2. Fill out the membership application.
  3. An Elder will contact you to set up a time and place for an interview.
  4. Examination of applicants for membership shall be conducted by the Elders as to:
    1.  Your salvation relationship with God through Christ.
    2. Your agreement with the Statement of Faith.
    3. Your willingness to abide by our Constitution and out Statement of Faith.
    4. Your willingness to join in the covenant of membership of the church.
    5. You will become a member of Grace Church by acceptance of the application by the Elders.
    6. (The removal of a member of Grace Church requires a motion from the Elder Board.)

For the rest of the application process and looking at the covenant I would direct you to their webpage. You will have to download their membership covenant.

11 thoughts on “Practicing Discernment: How Membership is Viewed in Grace Church in Allen, Texas

  1. As an exercise replace every occurrence of “church” in the membership document with “institution” and I think you will get a truer picture of what you will get yourself into if you sign this contract from “Grace” Church.

    Liked by 1 person

  2. Now, the longer reply to the 11 points — directed at the original author(s) of said points:

    1. Formal membership is not a biblical concept. Involvement in a local body of believers is, but there is nothing in the Scriptures about formal membership being a requirement. Furthermore, folks like Paul and his fellow apostolic workers would go from one congregation to the next, and that was biblical.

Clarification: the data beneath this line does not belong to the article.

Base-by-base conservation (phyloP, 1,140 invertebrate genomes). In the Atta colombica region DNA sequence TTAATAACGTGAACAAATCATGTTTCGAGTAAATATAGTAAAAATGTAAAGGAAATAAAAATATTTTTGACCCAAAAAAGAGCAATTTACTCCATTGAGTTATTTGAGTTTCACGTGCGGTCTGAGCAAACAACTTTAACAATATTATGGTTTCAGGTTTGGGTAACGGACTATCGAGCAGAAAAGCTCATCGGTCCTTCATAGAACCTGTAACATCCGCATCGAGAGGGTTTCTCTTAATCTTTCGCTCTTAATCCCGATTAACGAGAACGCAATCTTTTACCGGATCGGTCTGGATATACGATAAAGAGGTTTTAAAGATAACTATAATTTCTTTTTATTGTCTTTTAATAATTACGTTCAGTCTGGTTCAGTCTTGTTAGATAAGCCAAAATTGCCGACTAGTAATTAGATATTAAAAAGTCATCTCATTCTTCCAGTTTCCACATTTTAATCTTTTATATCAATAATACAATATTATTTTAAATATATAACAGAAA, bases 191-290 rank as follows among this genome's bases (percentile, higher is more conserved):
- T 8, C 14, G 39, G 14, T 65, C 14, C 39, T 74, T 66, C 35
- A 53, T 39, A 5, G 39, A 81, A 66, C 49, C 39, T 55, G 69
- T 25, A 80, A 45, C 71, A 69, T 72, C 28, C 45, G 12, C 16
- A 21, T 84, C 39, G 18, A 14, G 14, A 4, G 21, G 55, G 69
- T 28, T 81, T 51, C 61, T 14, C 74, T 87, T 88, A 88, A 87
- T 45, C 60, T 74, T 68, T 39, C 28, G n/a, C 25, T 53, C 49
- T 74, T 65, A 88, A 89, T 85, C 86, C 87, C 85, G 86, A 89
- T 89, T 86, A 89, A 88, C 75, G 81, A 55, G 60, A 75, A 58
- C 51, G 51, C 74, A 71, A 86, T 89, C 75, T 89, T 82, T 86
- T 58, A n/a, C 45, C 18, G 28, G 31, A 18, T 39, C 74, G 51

2. No, the Church is made up of her members. Collectively, Christians are the body of Christ, with each member being a part of that body. As for Christ coming to rescue and reconcile the Church to Himself, the Scriptures also say that it is not God’s will for anyone to perish. While Christ is the Way, the Truth and the Life, and while no one comes to the Father, except through Him – and while Christ will ultimately only rescue and reconcile to Himself those who believe in Him – the Gospel message was intended to be communicated to all people – not just churchgoing Christians – so that everyone would at least have the chance to believe in Christ and be saved.

    3. What makes a Christian a Christian, is profession of faith in Christ, not allegiance to a local congregation.